Election 2016

Hate Crimes, Hoaxes, and Hyperbole

A reality check for all sides


William C Lopez / Splash News/Newscom

Swastikas spray-painted on softball dugouts. Steve Bannon getting appointed to the White House. There's been lots of spooky stuff going down in America since Donald Trump was elected president. When I reported last Friday that there had been "no violent hate-crimewave" happening—emphasis on the word violent—it was to dispel widespread rumors of a post-election surge in physical attacks on gay, transgender, and non-white Americans by emboldened and bigoted Trump supporters. Thankfully, this still holds true. While the public expression of nativist, racist, sexist, or anti-LGBT sentiments may have experienced a post-election upswing, incidents of actual altercations or attacks have still been very rare.

Several of the most prominent early reports of Trump-inspired violence against people of color were later admitted to be fabrications or directly contradicted by police statements. Pointing this out seems to really anger people, who assume my intent is discredit all such reports, or to deny that there's any bigotry among Trump supporters. Neither is true. Rather, I saw a lot of distortions being spread and a lot of people who were really scared. I heard from LGBT and Jewish and non-white friends of mine, in private communications and on social media, who honestly believed it was open season on them this week. And I didn't want to see people I care about fearing for their very lives and physical safety because of a massive amount of misinformation floating around.

This isn't helped by groups like the Southern Poverty Law Center (SPLC), which states that more than 400 hate crimes have been committed in America post-election. But the vast majority of the examples SPLC gives involve incidents like one elementary student telling another that he would be deported, or a white woman laughing at a black woman who overheard her saying racist things, or a man in a car yelling "fag" as he drove by a gay couple—things that may be intolerant, unkind, and legitimately scary for those targeted, but not what most people would conjure when they hear "hate crimes" or "hateful extremism." And pointing that out doesn't equate to condoning these acts, or dismissing the hurt and fear they inspire in people. It is simply an attempt to separate what is really happening in America right now from what is hyperbole, hysteria, or hoax.

The bottom line is that when it comes to physical aggression inspired by this election, we are looking at a little more than a dozen incidents reported, over a 10 day period, in a country of roughly 318.9 million people—none of which resulted in serious injuries. And these incidents vary widely in how much they can be attributed to politics, prejudice, and hate versus tempers, egos, and mental-health issues flaring along with the election results and our collective heightened emotional state.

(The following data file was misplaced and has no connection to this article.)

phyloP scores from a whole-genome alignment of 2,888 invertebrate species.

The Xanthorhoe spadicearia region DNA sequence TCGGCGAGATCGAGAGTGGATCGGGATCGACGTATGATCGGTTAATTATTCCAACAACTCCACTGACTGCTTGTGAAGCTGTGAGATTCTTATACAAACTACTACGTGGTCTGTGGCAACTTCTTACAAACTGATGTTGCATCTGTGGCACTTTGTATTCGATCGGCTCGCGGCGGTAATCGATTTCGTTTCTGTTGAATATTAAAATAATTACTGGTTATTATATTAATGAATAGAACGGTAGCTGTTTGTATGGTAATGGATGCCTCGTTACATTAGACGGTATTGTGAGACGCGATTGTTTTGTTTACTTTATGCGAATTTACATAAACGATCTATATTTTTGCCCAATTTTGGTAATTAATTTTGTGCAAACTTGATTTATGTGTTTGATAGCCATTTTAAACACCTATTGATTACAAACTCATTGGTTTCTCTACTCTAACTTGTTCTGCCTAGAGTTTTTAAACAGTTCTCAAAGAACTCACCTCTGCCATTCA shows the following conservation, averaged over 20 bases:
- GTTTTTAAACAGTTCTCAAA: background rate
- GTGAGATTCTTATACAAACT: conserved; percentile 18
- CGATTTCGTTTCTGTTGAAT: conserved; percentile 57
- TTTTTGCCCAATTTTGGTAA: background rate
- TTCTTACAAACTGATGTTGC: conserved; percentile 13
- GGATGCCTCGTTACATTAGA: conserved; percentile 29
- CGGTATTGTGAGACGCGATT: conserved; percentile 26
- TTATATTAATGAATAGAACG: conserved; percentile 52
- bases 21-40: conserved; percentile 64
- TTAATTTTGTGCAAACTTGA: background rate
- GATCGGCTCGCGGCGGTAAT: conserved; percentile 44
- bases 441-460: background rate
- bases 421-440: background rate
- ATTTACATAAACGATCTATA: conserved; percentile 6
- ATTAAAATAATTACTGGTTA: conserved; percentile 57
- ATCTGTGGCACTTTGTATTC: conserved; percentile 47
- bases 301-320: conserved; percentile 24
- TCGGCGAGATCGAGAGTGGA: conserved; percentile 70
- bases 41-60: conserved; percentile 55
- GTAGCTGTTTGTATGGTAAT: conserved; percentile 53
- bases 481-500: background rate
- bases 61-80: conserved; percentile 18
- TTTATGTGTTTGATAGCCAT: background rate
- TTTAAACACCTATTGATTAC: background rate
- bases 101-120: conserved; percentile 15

Regarding the rash of hateful graffiti and signs popping up this week: while some was certainly meant to offend or inspire terror, other times it has turned out to be the work of anti-Trump forces who intended it as commentary on how they perceive "Trump's America." For instance, the message scrawled on an Elon University whiteboard post-election—"Bye Bye Latinos Hasta La Vista"—was actually "written by a Latino student who was upset about the results of the election and wrote the message as a satirical commentary," according the school's vice president for student life. The same for a Nazi flag that went up over a house in San Francisco last week.

In Pittsburg, California, a sign reading "You can hang a n****r from a tree / Equal rights he will never see!" was posted aside a house, and shared in a photo on Twitter November 12 by a man who wrote: "My sister texted this to me 10 minutes ago. Our democracy is being tested even in California." This post was retweeted more than 4,200 times. But it turns out the sign was posted by a black man, on his own house, long before last week in protest of a grievance the man has with the court system. "Police said they planned to cite the man for the banner's message," reported the East Bay Times, "but upon further review Monday discovered that they already did so last week."

True, these incidents make up just a small percentage of the offensive graffiti and messages reported this week, but they serve as a reminder that the most simplistic explanation—racist imagery spread by racists—isn't always the correct one.

Below, I've compiled information on any reports of election-inspired attacks, stalking, robberies, or physical altercations that I could find. (It is surely not a complete representation of such incidents, but I'm also not "cherry-picking," as some have suggested, and tried to include all such stories I could find.) The picture that emerges isn't a wave of hoaxes, a wave of attacks on minorities by Trump-emboldened bigots, nor a wave of attacks on Trump supporters by intolerant liberals—though all have occurred—but something more complex and, hopefully, a little less frightening, even if the stories that have happened are still horrible.